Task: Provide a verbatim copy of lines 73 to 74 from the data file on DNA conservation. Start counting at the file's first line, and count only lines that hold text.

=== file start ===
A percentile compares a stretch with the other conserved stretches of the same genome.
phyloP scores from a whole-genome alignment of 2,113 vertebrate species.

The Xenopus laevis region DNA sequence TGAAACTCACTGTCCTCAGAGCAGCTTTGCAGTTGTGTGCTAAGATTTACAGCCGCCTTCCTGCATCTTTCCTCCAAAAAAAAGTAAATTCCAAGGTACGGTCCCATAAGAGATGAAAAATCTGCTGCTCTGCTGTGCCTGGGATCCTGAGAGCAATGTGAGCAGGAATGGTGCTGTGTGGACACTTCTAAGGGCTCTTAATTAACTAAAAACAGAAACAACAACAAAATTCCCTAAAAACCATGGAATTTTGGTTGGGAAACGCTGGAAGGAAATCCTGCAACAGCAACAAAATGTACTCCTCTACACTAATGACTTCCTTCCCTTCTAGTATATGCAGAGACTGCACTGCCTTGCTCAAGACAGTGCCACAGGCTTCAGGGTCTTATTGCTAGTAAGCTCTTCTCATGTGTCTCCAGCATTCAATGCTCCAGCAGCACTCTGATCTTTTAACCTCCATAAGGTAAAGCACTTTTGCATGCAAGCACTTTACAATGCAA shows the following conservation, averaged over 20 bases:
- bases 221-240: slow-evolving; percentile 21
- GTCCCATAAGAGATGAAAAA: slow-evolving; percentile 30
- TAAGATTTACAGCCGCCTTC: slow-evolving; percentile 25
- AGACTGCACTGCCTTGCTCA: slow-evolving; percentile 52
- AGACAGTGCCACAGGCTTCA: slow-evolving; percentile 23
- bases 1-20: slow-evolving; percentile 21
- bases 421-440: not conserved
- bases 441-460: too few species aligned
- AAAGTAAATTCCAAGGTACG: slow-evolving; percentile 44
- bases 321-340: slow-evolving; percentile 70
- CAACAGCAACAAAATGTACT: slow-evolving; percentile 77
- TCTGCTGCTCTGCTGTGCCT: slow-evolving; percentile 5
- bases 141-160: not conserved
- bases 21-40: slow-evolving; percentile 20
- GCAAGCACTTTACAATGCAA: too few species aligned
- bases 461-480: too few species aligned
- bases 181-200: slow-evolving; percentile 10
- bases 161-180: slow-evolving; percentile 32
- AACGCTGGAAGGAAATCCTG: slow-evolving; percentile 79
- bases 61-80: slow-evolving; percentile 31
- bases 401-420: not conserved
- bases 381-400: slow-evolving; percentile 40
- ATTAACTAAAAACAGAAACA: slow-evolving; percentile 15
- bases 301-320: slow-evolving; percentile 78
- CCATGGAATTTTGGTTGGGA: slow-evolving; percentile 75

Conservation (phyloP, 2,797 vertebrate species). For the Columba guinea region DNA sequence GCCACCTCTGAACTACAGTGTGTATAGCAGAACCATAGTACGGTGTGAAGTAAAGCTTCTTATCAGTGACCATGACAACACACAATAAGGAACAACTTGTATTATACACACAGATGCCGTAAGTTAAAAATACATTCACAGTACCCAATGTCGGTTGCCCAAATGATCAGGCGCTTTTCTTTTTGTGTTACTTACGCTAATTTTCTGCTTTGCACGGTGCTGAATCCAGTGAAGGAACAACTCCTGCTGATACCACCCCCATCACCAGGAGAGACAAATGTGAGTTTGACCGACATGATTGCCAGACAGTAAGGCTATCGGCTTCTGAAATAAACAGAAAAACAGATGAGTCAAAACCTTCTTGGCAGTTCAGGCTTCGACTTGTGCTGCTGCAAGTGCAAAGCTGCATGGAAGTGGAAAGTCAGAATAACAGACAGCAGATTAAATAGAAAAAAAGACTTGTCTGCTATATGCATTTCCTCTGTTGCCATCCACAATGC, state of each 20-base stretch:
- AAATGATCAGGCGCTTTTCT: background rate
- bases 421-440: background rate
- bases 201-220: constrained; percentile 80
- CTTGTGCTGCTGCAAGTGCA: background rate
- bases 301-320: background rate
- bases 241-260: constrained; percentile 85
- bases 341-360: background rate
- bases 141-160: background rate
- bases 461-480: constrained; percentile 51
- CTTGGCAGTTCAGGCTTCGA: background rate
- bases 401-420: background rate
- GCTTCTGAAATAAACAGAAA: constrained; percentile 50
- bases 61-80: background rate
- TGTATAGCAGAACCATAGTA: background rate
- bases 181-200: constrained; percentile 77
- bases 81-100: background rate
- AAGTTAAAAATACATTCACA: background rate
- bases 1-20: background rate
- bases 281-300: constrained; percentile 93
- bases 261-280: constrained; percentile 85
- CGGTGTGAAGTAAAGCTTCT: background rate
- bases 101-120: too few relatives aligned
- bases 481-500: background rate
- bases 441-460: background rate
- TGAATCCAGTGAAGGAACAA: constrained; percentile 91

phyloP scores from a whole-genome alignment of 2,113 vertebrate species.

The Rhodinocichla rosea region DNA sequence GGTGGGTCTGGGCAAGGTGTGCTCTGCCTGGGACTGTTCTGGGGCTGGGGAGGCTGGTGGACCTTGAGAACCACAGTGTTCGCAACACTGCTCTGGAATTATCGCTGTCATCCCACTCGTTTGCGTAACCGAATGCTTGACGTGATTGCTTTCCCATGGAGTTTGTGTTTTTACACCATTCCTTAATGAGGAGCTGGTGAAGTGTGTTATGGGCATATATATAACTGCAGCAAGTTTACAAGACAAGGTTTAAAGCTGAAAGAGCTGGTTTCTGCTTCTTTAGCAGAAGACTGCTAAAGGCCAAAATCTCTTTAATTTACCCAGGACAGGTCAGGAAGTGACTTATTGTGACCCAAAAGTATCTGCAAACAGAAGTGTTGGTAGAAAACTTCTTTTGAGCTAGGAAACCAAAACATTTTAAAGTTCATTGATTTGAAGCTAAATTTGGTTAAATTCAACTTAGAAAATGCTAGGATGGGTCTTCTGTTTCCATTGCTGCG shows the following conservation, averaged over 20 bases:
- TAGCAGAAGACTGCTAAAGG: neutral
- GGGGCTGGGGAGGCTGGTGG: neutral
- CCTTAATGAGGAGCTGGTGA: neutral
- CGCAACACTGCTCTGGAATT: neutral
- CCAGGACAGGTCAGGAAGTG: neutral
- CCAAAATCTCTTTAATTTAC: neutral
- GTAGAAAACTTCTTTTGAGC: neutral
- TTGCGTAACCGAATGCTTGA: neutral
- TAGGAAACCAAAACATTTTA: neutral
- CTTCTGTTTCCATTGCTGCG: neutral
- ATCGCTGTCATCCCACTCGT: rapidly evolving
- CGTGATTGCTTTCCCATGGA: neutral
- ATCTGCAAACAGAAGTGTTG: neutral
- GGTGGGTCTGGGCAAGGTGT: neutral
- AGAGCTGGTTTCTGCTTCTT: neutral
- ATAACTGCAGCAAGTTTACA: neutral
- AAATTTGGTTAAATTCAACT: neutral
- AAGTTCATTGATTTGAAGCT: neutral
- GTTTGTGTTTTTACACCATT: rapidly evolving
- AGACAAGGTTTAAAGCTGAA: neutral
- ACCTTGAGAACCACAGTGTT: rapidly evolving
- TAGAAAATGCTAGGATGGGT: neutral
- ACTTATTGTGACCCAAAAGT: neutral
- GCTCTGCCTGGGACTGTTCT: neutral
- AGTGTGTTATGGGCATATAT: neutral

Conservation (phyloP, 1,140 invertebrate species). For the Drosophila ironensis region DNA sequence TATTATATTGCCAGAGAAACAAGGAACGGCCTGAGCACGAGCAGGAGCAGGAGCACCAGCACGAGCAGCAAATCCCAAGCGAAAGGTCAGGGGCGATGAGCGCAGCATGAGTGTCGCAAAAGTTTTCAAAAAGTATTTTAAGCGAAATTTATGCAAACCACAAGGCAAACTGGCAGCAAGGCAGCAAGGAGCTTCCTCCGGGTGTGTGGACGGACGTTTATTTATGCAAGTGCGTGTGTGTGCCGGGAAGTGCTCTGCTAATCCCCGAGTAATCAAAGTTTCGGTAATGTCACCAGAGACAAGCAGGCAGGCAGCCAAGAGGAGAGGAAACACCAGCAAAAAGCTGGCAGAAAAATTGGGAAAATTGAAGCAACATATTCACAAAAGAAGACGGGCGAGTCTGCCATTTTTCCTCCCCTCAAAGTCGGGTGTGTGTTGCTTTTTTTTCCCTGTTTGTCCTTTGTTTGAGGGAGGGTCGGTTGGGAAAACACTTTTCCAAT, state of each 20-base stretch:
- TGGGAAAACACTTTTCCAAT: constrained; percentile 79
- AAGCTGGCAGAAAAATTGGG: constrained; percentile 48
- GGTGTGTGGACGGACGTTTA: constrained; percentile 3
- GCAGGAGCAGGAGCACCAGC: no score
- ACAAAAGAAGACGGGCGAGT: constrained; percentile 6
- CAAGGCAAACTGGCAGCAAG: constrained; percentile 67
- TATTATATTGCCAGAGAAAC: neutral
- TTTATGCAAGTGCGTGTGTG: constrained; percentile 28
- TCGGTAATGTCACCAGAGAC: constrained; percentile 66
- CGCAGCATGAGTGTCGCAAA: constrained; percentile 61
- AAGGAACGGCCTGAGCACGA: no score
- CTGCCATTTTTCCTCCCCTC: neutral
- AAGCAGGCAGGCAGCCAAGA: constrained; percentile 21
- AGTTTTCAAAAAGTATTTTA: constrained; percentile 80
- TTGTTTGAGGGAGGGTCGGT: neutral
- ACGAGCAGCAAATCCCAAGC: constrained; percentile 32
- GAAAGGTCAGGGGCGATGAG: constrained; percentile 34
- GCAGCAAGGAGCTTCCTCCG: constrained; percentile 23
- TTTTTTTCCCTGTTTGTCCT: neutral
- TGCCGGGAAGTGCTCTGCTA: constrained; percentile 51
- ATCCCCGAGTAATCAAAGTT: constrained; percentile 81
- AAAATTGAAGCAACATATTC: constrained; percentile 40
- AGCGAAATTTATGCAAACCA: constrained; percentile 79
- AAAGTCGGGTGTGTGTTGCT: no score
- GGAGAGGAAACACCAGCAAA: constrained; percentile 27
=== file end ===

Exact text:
- AAATTTGGTTAAATTCAACT: neutral
- AAGTTCATTGATTTGAAGCT: neutral